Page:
The classes were taught in English, but almost everything else was in Japanese. As Sayla speaks Japanese, she found it slightly annoying sometimes when English was forced upon her: “I would go to restaurants and they would just hand me an English menu. At first, it was nice. But after a while, as I practiced my Japanese more and more, it was frustrating. I would try to speak to people in Japanese and they would reply in English, trying to practice their English.” Sayla had a lot of international friends, as mentioned before, but for her one friend from Thailand, Japanese was a big help. He couldn’t speak English very well, and she couldn’t speak Thai, so Japanese was their common language of communication. And it worked great!

Posing in a tunnel of arcs at the Fishimi-inari (fox shrine) in Kyoto - a beautiful spot!

Posing in a tunnel of arcs at the Fishimi-inari (fox shrine) in Kyoto – a beautiful spot!

Sayla really tried to fully immerse herself in the culture in every way possible, learning what she could. “I found out a lot about the culture while being over there. Tattoos are taboo and can limit your experience – this is because they are associated with the Yakuza, something you don’t want to be connected to… And originality it sort of ‘frowned on.’ There is a sense of unity to the Japanese people, and they want to protect their identity. Being a foreigner, particularly a tall blonde one, means that I was seen as sort of an outsider. In Japan, image is everything. It seems like what you look like, drives who you’re going to be, especially for women. It’s usually kept pretty private, but there are always signs.”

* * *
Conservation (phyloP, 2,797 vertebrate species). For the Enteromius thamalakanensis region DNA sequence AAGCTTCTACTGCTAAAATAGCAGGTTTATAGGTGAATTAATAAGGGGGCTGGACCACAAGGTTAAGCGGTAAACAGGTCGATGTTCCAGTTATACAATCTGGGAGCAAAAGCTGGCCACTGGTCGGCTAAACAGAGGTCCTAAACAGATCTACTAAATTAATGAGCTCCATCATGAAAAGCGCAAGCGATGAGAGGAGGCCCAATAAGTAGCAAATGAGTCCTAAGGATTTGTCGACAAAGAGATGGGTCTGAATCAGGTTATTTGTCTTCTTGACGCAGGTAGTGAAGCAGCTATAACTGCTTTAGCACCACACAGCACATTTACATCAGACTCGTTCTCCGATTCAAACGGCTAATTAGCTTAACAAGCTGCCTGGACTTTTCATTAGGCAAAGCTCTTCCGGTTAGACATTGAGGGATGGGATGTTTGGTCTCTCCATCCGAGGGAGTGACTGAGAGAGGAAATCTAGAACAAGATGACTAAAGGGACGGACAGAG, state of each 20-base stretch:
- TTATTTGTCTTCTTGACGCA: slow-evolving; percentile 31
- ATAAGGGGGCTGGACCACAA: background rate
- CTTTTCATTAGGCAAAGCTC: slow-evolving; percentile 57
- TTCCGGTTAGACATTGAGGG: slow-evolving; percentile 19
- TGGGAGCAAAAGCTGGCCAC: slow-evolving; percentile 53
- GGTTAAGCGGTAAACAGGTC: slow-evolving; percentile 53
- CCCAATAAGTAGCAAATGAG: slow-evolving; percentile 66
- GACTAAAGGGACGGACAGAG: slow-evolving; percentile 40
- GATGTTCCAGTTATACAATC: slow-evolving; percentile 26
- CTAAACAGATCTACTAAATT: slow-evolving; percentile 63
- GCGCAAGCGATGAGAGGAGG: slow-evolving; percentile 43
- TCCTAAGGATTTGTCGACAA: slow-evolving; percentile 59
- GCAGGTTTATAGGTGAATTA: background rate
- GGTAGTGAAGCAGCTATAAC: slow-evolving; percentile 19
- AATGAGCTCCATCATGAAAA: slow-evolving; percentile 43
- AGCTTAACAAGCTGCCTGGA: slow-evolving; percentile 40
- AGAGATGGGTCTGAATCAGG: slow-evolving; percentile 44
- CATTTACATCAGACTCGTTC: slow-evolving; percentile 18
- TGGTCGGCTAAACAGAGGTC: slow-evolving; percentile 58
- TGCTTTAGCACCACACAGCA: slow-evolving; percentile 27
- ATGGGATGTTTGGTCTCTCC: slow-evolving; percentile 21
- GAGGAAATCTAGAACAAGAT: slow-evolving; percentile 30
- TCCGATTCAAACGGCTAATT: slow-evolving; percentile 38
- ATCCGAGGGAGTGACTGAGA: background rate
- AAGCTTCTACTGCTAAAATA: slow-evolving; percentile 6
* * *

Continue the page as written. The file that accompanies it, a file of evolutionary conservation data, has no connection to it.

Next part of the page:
The steepest roller coaster, Takabisha, even has a Guinness World Record! It was a crazy ride.

The steepest roller coaster, Takabisha, even has a Guinness World Record! It was a crazy ride.

In February, Sayla’s sister came to Japan and they spent some time travelling around. After two semesters, a friend came, and the two set out to see a bit more of Japan. They decided to see Tokyo and Mt. Fuji. The first day was a night bus from Osaka to Tokyo – and when you’re not feeling well, it is an interesting sight to see a Thomas the Train themed bus! “It was for an amusement park, Thomas Land. We ended up going there and riding the fastest roller coaster, the steepest, and the one with the most spins! Plus the scariest haunted house. It was a lot of fun! We also went to Universal Studios to the Harry Potter world. If you’re a big fan, it’s awesome.” Unfortunately, when they tried to see Mt. Fuji, it was clouded over. Tokyo offered some great sights, with the Harajuku shopping district and the Sky Tree, an observation tower to see the entirety of Tokyo.

The picturesque spots all around Japan were amazing! This is at the Sumiyoshi Shrine just outside Osaka.

The picturesque spots all around Japan were amazing! This is at the Sumiyoshi Shrine just outside Osaka.

“I was really lucky,” says Sayla. “I got to have amazing experiences in a place that I had always wanted to see. The food, the culture, and the school were all great, and allowed my study abroad experience to be truly unique! And I was able to meet people from all over the world, with some of my best friends being from Sweden, Ireland, Australia, Thailand, and Alaska. I’m so thankful for the friends and experiences.”

Thankfully, there was no culture shock going to Japan – but there was a little coming home, as Sayla felt she had truly found a new home in Japan with the hospitality, people, and culture.